Boeing KB-29P 44-83950

Carsphairn, Dumfries and Galloway

 
     
 
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Aircraft Type Photo

 

BELOW: Hose and Drogue equipped KB-29M refuels a KB-29MR modified with a nose probe. (U.S. Air Force photo)

 

 

Photo: United States Air Force.

 

As a work of the U.S. federal government, the image or file is in the public domain.

 

 

 

 

 

Aircraft Type and Background

 

USAF Boeing KB-29P / 44-83950

 


 

KB-29P History Summary

 

Boom-type refuelling aircraft.

 

Boeing developed the rigid flying boom system to improve on the hose and drogue in-flight refueling (IFR) system. The boom, mounted at the aft-most portion of the KB-29P, was fitted with two small wings that allowed the boom operator to maneuver the boom. The pilot of the receiver aircraft, guided by the boom operator and light signals on the tanker belly, flew behind and below the tanker for refueling. Once in position, the boom operator "flew" the boom into the refueling receptacle, and the KB-29P flight engineer began fuel transfer.

 

The flying boom system became the most common method for IFR and was used on KB-50s and KC-97s. It is still used on the USAF's modern tankers — the KC-135 and KC-10. (USAF Fact Sheet.)

 

The KB-29P tanker aircraft was adapted from the B-29 'Superfortress' heavy bomber. (See History Summary below.)

 

 

B-29 History Summary

 

Heavy bomber.

 

The Boeing B-29 was developed as a long-range heavy bomber. It was equipped with guns that could be fired by remote control. They were used primarily in the Pacific arena, although Air Force loans of the bomber also operated over the Atlantic.

 

The B-29 had a top speed of 365 mph and a cruising speed of 220 mph. Its range was 5,830 miles, and it carried a crew of 10. The B-29 first flew on 21 September 1942.

 

During the war in the Pacific, B-29s were used over Japan. In August 1945, the B-29 Enola Gay dropped the first atomic bomb used in warfare. This was followed three days later by the B-29 Bockscar dropping a second nuclear bomb.

 

Wartime versions of this aircraft were powered by four 2,200 hp Wright Double Cyclone R3350 18 cylinder radial engines. However, because of problems with this power plant, re-engined and post-war B-29s were equipped with the superior Pratt & Whitney R-4360 Wasp Major engines.

 

Following the war, the B-29 became the main bomber aircraft used by the newly formed USAF Strategic Air Command (SAC). It was used extensively in the Korean conflict.

 


 

BELOW: The flight engineer's panes / station of a B-29 Superfortress.

 

(For other instrument panels, etc. see the Strategic Air and Space Museum's B-29 page.)

 

 

b-29 superfortress cockpit instrument panel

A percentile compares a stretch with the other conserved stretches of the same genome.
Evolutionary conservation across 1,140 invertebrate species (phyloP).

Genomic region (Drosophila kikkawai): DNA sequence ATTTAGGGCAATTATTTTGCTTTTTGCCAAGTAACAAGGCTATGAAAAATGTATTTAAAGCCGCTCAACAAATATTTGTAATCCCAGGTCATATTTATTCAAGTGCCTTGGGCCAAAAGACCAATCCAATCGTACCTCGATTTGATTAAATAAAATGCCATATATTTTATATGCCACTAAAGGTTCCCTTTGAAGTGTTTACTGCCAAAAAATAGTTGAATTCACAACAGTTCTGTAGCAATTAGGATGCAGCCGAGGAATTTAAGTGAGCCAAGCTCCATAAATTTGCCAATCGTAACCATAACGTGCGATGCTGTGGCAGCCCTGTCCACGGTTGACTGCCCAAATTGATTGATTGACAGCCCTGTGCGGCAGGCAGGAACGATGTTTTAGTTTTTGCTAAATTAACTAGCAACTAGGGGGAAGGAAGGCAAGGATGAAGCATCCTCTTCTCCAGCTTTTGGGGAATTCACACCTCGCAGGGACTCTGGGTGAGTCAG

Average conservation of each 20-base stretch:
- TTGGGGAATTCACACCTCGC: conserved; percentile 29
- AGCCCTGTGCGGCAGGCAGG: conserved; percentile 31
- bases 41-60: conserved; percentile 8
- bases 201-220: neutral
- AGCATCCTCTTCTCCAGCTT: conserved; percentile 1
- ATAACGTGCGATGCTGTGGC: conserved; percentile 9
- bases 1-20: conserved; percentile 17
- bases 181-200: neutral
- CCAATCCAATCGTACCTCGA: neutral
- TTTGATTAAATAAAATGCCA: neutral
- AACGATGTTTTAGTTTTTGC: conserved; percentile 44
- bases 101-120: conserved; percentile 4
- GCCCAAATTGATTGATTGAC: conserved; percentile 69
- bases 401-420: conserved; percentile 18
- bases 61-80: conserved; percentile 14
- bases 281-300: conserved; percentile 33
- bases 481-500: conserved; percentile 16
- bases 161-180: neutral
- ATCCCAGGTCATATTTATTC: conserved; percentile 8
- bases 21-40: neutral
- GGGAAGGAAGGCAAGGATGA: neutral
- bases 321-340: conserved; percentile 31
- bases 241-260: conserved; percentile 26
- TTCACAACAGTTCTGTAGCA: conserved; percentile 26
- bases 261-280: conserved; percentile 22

Photo: National Museum of the USAF

 


 

The Soviet Union built a series of very similar aircraft, known as the Tupolev Tu-4. The design of the Tu-4s had been copied largely from B-29s that had made forced landings in Soviet territory during WWII.

 

 

 

 

 

 

Aircraft Accident Details

 

USAF Boeing KB-29P 44-83950 took off off from RAF Lakenheath in Suffolk at 09:17 for a Radar Navigation Flight which was to be followed by 4 hours of Air to Air refuelling practice with a Boeing B-50.

 

At 11:03 the aircraft contacted the controller at Prestwick, the pilot reported they were at a altitude of 4,400m (14,500ft). Seven minutes later the aircraft was seen by witnesses on the ground descending out of cloud at 450 - 600m (1,500 - 2,000ft) over Carsphairn on a NNW course.

 

The aircraft turned onto a SE course, stalled and entered a spin from which it did not recover. It impacted the ground in a deep gully at the edge of a field. The fuel tanks, containing an estimated 8,000 US Gallons (c.30,000 litres) exploded and completely destroyed the aircraft, scattering it over a considerable area.


 

 

 

 

Aircraft Crew Casualties

 

  • Cpl. John B. Simpson (24), Radio Operator, USAF.
  •  

  • Lieut. Joseph Aloysius O'Leary (33), A.O., Pilot in Command, USAF.
  •  

  • 1st Lieut. George Jacques Hayden (31), A.O., Navigator, USAF,
  •  

  • Cpl. Reginald Y. Russell (25), Boom Operator, USAF.
  •  

  • Cpl. John R. Finnegan (34), Scanner, USAF.
  •  

  • 1st Lieut. Jack Wilfred Kern (27), A.O., Acting Boom Operator (Instructor), USAF.
  •  

  • 1st Lieut. George Merril Foote (31), A.O., Second Pilot, USAF.
  •  

  • Captain Tennant Appleton Metz (30) A.O., Boom Operator, USAF.
  •  

  • Technical Sgt. Henry H. Hill (26), Boom Operator, USAF.
  •  

  • Staff Sgt. Wallace L. Scott (26), Boom Operator, USAF.
  •  

  • Staff Sgt. Noel Marion Poppoff (22),Flt Eng., USAF.

 

 

 

 

Crash Site Photos

 

BELOW: On the way to Carsphairn.

 

On the way to Carsphairn.

 

Photo: © 2015 Gary Nelson

 


 

BELOW: Corserine and The Rhinns of Kells taken from the A713 north of Carsphairn.

 

Corserine and The Rhins of Kell taken from the A713 north of Carsphairn.

 

Photo: © 2015 Gary Nelson

 


 

BELOW: Brockloch Tower. The memorial is built into the wall in the middle distance, running across the photo.

 

Brockloch Tower. The memorial is built into the wall in the middle distance.

 

Photo: © 2015 Gary Nelson

 


 

BELOW: Pieces of the KB-29P have been collected in a neat pile under the memorial.